Do you ever feel like your writing needs a change of perspective? Do you feel as though your creativity has run short or that you see your own bias in your writing rather than the true results of your research? According to Sydney J. Harris, “The whole purpose of education is to turn mirrors into windows.”
Thinking about writing a textbook can be much like planning to climb a mountain. A daunting task that may be overwhelming and requires both endurance and strength before even getting started.
As we prepare to climb the mountain, however, we’re going to focus on taking it one step at a time. Relating this to textbook authoring, the steps in the development of chapters involves the creation of carefully crafted headings specific to pre-defined topics that are thoughtfully enhanced by pairing content with feature strands to engage the reader and exercises which reinforce learning located within or at the end of the chapter.
As academics, we seek to gain and share knowledge, we look for answers and question the ones we know, and we encourage students and colleagues to continue learning and expanding their breadth of knowledge. But what happens when we don’t find an answer or, worse yet, don’t feel like we have the answer to give to someone else?
As academic and textbook authors, we are the authority – the knowledge source – in our discipline, so how could we possibly not have an answer to give, and if we don’t, then maybe we need to question whether we belong in that position of responsibility as a writer after all, don’t we?
This week’s collection of articles from around the web is full of questions. Questions about our writing practice. Questions about the science of academic writing and scholarship. Questions about the future of the publishing industry.
Beginning with “what’s the worst that could happen?” and ending with “what’s on the horizon for publishing and open access?” these articles inspire fresh perspective on our textbook and academic writing processes.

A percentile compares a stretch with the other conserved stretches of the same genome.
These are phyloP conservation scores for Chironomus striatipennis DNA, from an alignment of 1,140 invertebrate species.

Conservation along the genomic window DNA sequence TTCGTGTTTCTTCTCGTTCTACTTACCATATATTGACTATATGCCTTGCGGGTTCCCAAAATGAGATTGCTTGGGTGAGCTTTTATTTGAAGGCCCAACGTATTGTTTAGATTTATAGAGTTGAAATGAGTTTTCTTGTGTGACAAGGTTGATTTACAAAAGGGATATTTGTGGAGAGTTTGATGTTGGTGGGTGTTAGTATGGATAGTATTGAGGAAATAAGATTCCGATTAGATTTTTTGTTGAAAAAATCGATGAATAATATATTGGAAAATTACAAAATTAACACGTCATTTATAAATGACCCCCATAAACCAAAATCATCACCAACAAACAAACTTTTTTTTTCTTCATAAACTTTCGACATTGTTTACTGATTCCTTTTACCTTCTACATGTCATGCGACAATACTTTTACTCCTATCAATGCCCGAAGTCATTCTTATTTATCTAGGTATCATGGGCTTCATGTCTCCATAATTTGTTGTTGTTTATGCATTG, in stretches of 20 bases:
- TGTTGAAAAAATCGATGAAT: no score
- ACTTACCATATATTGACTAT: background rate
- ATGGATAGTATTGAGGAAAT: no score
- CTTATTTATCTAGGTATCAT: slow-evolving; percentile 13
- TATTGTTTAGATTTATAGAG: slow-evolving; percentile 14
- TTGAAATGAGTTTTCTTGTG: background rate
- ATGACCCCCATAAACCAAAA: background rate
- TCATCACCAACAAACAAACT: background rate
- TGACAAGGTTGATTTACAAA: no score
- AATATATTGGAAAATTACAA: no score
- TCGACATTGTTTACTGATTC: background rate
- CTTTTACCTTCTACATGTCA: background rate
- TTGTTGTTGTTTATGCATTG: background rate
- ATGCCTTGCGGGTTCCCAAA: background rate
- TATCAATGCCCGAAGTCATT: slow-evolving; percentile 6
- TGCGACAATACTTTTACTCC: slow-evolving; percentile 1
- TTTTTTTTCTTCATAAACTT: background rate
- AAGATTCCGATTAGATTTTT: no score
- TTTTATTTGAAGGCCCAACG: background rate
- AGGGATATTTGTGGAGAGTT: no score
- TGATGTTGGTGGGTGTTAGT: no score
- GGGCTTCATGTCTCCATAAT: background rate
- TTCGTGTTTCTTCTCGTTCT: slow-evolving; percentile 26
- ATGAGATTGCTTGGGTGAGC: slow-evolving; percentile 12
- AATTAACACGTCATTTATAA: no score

This week’s collection of articles from around the web contains many strategies for writing that can make your writing process more effective and your results more powerful.
We begin our collection with misconceptions about being a writer, tips for reaching your writing goals, and being a trustworthy researcher. We continue with advice on writing what you want to know, writing imperfectly, organizing your writing, improving your essays, and reading to improve your writing. Finally, we explore revision strategies, tone, writing with a busy schedule, blogging, and fostering racial empathy through your reading and writing practices.
“Every writer I know seems to agree on the same thing: You need to write, a lot.” This unattributed quote could be attributed to nearly every aspiring author who has received advice from a successful one, but as much as we know that we need to write, a lot, it’s certainly easier said than done, most days.
In this collection of articles from around the web this week we have found some specific advice on how to get stuff done, how to write your first few pages, how to overcome the lure of planning, tips for sticking to a writing routine, writers’ tools for better productivity, and how to harness the power of coauthoring.